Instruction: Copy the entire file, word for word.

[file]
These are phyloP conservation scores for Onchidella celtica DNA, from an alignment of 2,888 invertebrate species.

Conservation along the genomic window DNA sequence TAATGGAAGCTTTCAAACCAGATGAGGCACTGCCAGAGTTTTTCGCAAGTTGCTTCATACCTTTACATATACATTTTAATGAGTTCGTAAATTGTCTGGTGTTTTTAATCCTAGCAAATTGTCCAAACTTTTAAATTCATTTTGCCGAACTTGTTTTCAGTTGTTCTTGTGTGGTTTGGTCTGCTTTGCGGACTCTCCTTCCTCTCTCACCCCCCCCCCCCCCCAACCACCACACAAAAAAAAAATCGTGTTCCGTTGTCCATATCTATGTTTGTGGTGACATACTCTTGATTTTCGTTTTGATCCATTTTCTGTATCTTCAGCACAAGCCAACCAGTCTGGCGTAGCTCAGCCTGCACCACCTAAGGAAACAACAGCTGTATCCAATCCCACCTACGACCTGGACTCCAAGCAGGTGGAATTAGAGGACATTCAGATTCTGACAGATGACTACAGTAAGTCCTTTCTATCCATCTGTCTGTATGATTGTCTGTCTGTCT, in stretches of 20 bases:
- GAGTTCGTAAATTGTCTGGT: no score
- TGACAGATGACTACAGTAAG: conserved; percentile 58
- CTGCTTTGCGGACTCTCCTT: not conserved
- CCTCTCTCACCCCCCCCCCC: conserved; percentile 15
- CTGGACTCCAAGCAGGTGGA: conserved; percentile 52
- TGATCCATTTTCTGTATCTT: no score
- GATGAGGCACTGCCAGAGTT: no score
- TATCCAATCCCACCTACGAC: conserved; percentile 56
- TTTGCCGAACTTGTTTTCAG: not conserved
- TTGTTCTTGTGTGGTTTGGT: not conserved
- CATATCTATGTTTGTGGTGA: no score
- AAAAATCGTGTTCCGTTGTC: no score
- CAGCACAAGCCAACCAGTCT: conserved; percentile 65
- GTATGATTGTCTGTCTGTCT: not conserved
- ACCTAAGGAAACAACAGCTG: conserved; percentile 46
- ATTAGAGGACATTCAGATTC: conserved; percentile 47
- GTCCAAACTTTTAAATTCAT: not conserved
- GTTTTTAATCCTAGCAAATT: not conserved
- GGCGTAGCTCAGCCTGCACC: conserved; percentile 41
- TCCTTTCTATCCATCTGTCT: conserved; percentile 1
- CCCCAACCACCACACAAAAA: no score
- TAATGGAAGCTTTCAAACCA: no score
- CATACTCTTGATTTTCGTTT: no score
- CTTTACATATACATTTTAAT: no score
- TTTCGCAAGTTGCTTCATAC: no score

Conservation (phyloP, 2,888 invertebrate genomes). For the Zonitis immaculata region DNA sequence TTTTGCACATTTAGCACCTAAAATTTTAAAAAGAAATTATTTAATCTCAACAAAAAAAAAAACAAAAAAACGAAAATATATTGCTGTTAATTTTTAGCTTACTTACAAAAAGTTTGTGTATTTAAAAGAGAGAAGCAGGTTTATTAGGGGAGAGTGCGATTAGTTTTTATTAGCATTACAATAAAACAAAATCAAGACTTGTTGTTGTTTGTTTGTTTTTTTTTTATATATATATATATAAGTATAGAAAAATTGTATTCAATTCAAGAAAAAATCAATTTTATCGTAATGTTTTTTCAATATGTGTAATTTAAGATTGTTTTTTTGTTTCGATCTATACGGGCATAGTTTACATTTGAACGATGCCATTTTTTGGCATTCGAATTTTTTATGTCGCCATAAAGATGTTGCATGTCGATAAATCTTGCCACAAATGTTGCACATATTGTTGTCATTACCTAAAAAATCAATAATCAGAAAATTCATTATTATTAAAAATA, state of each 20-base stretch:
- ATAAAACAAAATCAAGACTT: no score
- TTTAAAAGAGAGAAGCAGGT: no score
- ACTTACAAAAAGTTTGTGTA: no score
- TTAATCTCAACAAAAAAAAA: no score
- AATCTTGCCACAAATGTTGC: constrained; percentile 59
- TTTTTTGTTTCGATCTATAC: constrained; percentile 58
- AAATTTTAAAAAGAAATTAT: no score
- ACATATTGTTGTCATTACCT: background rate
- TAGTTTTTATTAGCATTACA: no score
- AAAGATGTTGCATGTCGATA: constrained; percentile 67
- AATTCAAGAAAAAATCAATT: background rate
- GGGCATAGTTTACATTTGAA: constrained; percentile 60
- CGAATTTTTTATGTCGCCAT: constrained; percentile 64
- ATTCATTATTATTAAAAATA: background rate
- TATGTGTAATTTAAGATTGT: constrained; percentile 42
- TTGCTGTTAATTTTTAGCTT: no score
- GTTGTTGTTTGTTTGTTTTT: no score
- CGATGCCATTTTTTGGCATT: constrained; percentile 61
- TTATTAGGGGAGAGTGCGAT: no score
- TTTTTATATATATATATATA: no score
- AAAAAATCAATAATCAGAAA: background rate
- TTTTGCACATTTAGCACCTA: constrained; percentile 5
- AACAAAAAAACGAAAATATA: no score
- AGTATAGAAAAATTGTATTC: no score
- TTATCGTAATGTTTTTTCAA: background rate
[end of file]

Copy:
These are phyloP conservation scores for Onchidella celtica DNA, from an alignment of 2,888 invertebrate species.

Conservation along the genomic window DNA sequence TAATGGAAGCTTTCAAACCAGATGAGGCACTGCCAGAGTTTTTCGCAAGTTGCTTCATACCTTTACATATACATTTTAATGAGTTCGTAAATTGTCTGGTGTTTTTAATCCTAGCAAATTGTCCAAACTTTTAAATTCATTTTGCCGAACTTGTTTTCAGTTGTTCTTGTGTGGTTTGGTCTGCTTTGCGGACTCTCCTTCCTCTCTCACCCCCCCCCCCCCCCAACCACCACACAAAAAAAAAATCGTGTTCCGTTGTCCATATCTATGTTTGTGGTGACATACTCTTGATTTTCGTTTTGATCCATTTTCTGTATCTTCAGCACAAGCCAACCAGTCTGGCGTAGCTCAGCCTGCACCACCTAAGGAAACAACAGCTGTATCCAATCCCACCTACGACCTGGACTCCAAGCAGGTGGAATTAGAGGACATTCAGATTCTGACAGATGACTACAGTAAGTCCTTTCTATCCATCTGTCTGTATGATTGTCTGTCTGTCT, in stretches of 20 bases:
- GAGTTCGTAAATTGTCTGGT: no score
- TGACAGATGACTACAGTAAG: conserved; percentile 58
- CTGCTTTGCGGACTCTCCTT: not conserved
- CCTCTCTCACCCCCCCCCCC: conserved; percentile 15
- CTGGACTCCAAGCAGGTGGA: conserved; percentile 52
- TGATCCATTTTCTGTATCTT: no score
- GATGAGGCACTGCCAGAGTT: no score
- TATCCAATCCCACCTACGAC: conserved; percentile 56
- TTTGCCGAACTTGTTTTCAG: not conserved
- TTGTTCTTGTGTGGTTTGGT: not conserved
- CATATCTATGTTTGTGGTGA: no score
- AAAAATCGTGTTCCGTTGTC: no score
- CAGCACAAGCCAACCAGTCT: conserved; percentile 65
- GTATGATTGTCTGTCTGTCT: not conserved
- ACCTAAGGAAACAACAGCTG: conserved; percentile 46
- ATTAGAGGACATTCAGATTC: conserved; percentile 47
- GTCCAAACTTTTAAATTCAT: not conserved
- GTTTTTAATCCTAGCAAATT: not conserved
- GGCGTAGCTCAGCCTGCACC: conserved; percentile 41
- TCCTTTCTATCCATCTGTCT: conserved; percentile 1
- CCCCAACCACCACACAAAAA: no score
- TAATGGAAGCTTTCAAACCA: no score
- CATACTCTTGATTTTCGTTT: no score
- CTTTACATATACATTTTAAT: no score
- TTTCGCAAGTTGCTTCATAC: no score

Conservation (phyloP, 2,888 invertebrate genomes). For the Zonitis immaculata region DNA sequence TTTTGCACATTTAGCACCTAAAATTTTAAAAAGAAATTATTTAATCTCAACAAAAAAAAAAACAAAAAAACGAAAATATATTGCTGTTAATTTTTAGCTTACTTACAAAAAGTTTGTGTATTTAAAAGAGAGAAGCAGGTTTATTAGGGGAGAGTGCGATTAGTTTTTATTAGCATTACAATAAAACAAAATCAAGACTTGTTGTTGTTTGTTTGTTTTTTTTTTATATATATATATATAAGTATAGAAAAATTGTATTCAATTCAAGAAAAAATCAATTTTATCGTAATGTTTTTTCAATATGTGTAATTTAAGATTGTTTTTTTGTTTCGATCTATACGGGCATAGTTTACATTTGAACGATGCCATTTTTTGGCATTCGAATTTTTTATGTCGCCATAAAGATGTTGCATGTCGATAAATCTTGCCACAAATGTTGCACATATTGTTGTCATTACCTAAAAAATCAATAATCAGAAAATTCATTATTATTAAAAATA, state of each 20-base stretch:
- ATAAAACAAAATCAAGACTT: no score
- TTTAAAAGAGAGAAGCAGGT: no score
- ACTTACAAAAAGTTTGTGTA: no score
- TTAATCTCAACAAAAAAAAA: no score
- AATCTTGCCACAAATGTTGC: constrained; percentile 59
- TTTTTTGTTTCGATCTATAC: constrained; percentile 58
- AAATTTTAAAAAGAAATTAT: no score
- ACATATTGTTGTCATTACCT: background rate
- TAGTTTTTATTAGCATTACA: no score
- AAAGATGTTGCATGTCGATA: constrained; percentile 67
- AATTCAAGAAAAAATCAATT: background rate
- GGGCATAGTTTACATTTGAA: constrained; percentile 60
- CGAATTTTTTATGTCGCCAT: constrained; percentile 64
- ATTCATTATTATTAAAAATA: background rate
- TATGTGTAATTTAAGATTGT: constrained; percentile 42
- TTGCTGTTAATTTTTAGCTT: no score
- GTTGTTGTTTGTTTGTTTTT: no score
- CGATGCCATTTTTTGGCATT: constrained; percentile 61
- TTATTAGGGGAGAGTGCGAT: no score
- TTTTTATATATATATATATA: no score
- AAAAAATCAATAATCAGAAA: background rate
- TTTTGCACATTTAGCACCTA: constrained; percentile 5
- AACAAAAAAACGAAAATATA: no score
- AGTATAGAAAAATTGTATTC: no score
- TTATCGTAATGTTTTTTCAA: background rate